As time went on the IMF modified its conditions maybe three or four times as they learned that their model was not applicable and that it was not working. This process built up huge resentment among Thai elites against the IMF as well as against the United States. The Thais were very happy when they were finally able to pay off all their IMF loans and they don’t want to ever go there again (which is unfortunate).
So the IMF itself lost a lot of credibility and prestige. I believe this also happened in South Korea and other places affected by this crisis. It was a very painful period….
There were a lot of other things going on at the same time. That was I think one of the problems with the crisis; it was hard to make this issue heard in the babble of all the other things that were happening.
For instance we were having huge political problems in Cambodia at the time. We were in the process of normalizing relations with Vietnam and negotiating a trade agreement. I know there were a lot of things going on in our relations with China. When the South Korean economy began to crumple, I think this was seen as a more of an immediate problem in the region because it was a bigger economy and had bigger trade with the United States. Southeast Asia, it took a while for it to really register on people’s minds….
“In the view of the Thai media, the United States had allowed this to happen”
William P. Kiehl, Bangkok Thailand Public Affairs Officer 1995-1998
The relationship between Thailand and the U.S. was on a really high plane until July when the baht imploded. Now, we knew that Thailand was doing a lot of things in their economy that were somewhat shortsighted, but I don’t think there was any accurate prediction on the part of the embassy as to what would happen with the run on the baht… (Kiehl is at left.)
The run began on the baht, but then it soon escalated to other currencies. That alone would not have caused the Asian financial crisis, but the banking system and the crony capitalism of Thailand and Indonesia and South Korea and Japan and Taiwan – all were shaken because of this, and a cascading series of effects ensued. But it all began with the Thai baht. The Thai-tanic, as they used to call it, or “baht-ulism” – any of those puns.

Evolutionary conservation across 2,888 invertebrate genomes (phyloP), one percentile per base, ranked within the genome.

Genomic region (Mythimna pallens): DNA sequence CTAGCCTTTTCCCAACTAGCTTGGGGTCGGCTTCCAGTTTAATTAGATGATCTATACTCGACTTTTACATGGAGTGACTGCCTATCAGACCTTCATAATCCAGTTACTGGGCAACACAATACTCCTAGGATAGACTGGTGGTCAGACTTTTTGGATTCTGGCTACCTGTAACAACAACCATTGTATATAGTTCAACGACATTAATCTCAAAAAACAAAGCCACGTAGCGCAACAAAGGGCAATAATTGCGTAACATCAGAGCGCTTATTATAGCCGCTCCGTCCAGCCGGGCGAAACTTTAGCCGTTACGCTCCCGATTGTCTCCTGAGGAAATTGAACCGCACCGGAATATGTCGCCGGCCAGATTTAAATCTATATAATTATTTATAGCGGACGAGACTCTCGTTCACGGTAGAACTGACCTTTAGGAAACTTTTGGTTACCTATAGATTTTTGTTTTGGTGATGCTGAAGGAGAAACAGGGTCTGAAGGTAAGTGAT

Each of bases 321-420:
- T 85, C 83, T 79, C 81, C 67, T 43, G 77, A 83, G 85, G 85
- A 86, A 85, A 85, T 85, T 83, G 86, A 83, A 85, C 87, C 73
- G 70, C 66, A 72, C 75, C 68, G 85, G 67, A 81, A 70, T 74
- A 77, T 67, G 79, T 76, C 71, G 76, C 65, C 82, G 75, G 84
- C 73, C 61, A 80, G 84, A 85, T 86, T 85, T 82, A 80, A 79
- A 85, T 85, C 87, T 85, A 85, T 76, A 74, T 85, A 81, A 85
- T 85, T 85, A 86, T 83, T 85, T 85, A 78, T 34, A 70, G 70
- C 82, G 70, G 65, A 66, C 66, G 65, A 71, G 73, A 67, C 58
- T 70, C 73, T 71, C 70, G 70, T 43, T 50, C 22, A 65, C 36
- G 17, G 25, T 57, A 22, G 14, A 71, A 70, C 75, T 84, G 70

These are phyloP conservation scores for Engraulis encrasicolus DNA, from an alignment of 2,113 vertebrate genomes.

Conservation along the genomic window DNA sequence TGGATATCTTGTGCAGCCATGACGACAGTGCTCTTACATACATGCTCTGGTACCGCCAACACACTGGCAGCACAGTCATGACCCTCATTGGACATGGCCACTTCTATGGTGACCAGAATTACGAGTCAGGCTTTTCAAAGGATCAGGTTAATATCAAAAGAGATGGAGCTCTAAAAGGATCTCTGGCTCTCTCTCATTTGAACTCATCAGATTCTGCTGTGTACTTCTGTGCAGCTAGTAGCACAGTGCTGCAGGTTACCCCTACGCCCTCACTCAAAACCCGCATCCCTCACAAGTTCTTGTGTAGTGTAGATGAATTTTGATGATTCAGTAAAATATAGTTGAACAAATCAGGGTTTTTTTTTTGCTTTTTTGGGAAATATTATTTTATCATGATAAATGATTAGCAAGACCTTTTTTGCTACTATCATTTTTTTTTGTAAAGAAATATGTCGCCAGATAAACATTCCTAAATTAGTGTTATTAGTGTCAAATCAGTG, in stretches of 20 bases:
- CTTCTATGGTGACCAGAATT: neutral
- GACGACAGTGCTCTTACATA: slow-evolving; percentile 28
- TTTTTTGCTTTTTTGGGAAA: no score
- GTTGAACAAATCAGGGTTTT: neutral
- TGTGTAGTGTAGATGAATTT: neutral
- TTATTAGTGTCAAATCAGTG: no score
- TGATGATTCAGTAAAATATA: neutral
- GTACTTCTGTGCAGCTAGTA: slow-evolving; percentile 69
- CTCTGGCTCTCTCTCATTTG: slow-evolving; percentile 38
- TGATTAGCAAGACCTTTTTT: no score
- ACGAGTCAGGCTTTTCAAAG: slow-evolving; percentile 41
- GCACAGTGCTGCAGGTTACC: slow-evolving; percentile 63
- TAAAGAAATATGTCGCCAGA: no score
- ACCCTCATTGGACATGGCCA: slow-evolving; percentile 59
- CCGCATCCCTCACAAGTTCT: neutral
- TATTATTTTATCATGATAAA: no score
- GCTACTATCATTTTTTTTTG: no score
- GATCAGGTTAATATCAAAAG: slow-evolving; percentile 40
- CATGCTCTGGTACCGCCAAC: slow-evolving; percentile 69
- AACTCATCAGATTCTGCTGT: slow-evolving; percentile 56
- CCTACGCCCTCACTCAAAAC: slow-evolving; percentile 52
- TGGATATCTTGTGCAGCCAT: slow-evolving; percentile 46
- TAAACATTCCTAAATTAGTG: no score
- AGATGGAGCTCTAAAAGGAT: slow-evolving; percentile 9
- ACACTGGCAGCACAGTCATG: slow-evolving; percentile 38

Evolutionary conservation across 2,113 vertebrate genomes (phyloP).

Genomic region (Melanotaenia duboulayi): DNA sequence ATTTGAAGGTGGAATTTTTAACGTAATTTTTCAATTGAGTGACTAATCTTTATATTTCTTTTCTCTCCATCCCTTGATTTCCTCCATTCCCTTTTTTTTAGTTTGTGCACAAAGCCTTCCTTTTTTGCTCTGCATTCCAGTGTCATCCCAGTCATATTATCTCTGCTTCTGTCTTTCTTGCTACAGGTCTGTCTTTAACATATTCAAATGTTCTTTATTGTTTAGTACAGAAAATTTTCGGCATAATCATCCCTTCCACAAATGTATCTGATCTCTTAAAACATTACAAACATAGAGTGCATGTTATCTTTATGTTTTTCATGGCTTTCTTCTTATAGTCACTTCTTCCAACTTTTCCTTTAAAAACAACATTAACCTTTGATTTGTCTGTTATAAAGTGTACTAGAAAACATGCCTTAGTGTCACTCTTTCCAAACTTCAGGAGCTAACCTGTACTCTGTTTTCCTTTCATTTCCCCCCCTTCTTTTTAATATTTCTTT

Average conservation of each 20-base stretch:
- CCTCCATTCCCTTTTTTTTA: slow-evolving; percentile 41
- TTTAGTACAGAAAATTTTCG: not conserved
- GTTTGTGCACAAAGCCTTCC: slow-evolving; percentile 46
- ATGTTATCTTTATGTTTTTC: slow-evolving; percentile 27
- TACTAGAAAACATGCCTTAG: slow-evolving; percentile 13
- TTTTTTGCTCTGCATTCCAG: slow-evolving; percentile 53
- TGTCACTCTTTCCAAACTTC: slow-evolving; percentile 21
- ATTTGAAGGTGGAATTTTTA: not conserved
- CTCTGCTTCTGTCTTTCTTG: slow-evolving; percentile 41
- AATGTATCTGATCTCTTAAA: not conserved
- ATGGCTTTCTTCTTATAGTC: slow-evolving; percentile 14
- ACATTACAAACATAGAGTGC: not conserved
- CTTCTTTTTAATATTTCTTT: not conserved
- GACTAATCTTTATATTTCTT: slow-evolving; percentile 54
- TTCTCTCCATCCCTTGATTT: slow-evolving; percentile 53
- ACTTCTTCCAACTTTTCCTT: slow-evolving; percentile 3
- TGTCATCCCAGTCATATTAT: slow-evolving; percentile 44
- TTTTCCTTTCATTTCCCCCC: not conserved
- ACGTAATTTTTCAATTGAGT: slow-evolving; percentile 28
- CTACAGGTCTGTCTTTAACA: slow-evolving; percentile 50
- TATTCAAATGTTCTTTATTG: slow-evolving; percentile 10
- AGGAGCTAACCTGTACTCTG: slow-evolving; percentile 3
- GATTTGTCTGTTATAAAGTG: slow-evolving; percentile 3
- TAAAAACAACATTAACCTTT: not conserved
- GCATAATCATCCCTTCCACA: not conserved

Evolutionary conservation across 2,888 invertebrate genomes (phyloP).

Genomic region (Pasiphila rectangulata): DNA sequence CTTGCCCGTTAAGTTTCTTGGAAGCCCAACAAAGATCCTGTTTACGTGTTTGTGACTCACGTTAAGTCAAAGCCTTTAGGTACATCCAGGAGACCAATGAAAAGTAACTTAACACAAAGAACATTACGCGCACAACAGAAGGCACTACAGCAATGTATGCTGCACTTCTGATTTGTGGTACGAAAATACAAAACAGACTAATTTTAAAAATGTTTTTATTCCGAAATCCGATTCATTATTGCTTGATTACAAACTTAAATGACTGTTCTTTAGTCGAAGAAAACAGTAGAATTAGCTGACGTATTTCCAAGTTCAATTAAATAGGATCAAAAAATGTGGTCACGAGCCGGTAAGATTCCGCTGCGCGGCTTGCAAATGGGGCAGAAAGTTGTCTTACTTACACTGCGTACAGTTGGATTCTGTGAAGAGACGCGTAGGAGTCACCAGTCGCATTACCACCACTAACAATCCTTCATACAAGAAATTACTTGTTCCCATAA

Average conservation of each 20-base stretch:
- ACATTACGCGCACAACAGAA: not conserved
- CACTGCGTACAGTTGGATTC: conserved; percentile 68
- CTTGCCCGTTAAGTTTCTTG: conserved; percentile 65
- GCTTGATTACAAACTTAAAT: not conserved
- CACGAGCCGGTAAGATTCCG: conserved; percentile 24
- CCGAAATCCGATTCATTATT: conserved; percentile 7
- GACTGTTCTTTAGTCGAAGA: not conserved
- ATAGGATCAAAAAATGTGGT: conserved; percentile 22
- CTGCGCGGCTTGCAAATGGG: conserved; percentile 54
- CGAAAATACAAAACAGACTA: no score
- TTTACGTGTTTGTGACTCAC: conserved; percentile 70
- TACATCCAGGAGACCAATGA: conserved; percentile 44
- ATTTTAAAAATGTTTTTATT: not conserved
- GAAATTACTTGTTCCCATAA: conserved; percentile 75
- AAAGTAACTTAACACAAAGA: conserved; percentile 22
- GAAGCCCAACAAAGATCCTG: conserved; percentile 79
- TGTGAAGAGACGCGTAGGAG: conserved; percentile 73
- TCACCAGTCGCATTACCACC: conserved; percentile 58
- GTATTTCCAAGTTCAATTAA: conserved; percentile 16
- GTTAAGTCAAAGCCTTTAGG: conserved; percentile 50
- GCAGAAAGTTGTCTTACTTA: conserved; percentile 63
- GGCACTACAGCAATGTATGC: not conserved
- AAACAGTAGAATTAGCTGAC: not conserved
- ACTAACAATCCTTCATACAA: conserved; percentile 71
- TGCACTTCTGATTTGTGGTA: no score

Nobody in the economic section suspected that things were going to come out the way they did. Oh, sure, they would say, “You know, the banking system is over-extended on loans here – this bank seems shaky,” et cetera, but they didn’t put it together in the big picture…. They didn’t look at it in an Asian context. They were looking at it in a Thai context, and it didn’t appear to be earth-shattering, the way it was.
It soon did become my problem, however, because almost immediately after the crash, all the blame on this came onto George Soros and the U.S. government, and the United States as a global economic power. Somehow, in the view of the Thai media, the United States had allowed this kind of thing to happen.
You see this relationship. Immediately, the younger brother said, “Look, we accepted your guidance, now you have to protect us! And protecting us doesn’t mean just keeping the Commies out of Southeast Asia, it means protecting our economy – protecting us.” So the U.S. came in for quite a lot of criticism, some of it reasonably valid and some of it, of course, extreme …
[George Soros was involved] in currency speculation. Well, he did a run on the British pound, as well. He made fortunes in currency speculation, arbitrage, and made, I take it, a formidable amount of money on the fall of the baht.
Well, that’s his business, you know. Is he responsible for the economic collapse of Asia? I don’t think so, but one could debate that, and they surely did in a rather one-sided way in the Thai press.
Things were not great, but they really got worse when the implosion also hit Indonesia, and then the United States announced it would give a bail out to Indonesia. It didn’t give a bail-out to Thailand, it gave a bail-out to Indonesia, and the Thais said, “Hey – we have this security agreement with the United States, we’re a treaty ally. We’ve done everything America wants. We’re a functioning democracy with a free press, all the things that America loves. Indonesia is a dictatorship, with no free press, a corrupt government, and no security relationship with the United States. These people rarely listen to America. After all, they are Muslims. The United States bails them out, and doesn’t bail us out? Betrayal!”
And the relationship shatters…. So it became very much a public relations and public diplomacy issue, as well as an economic issue.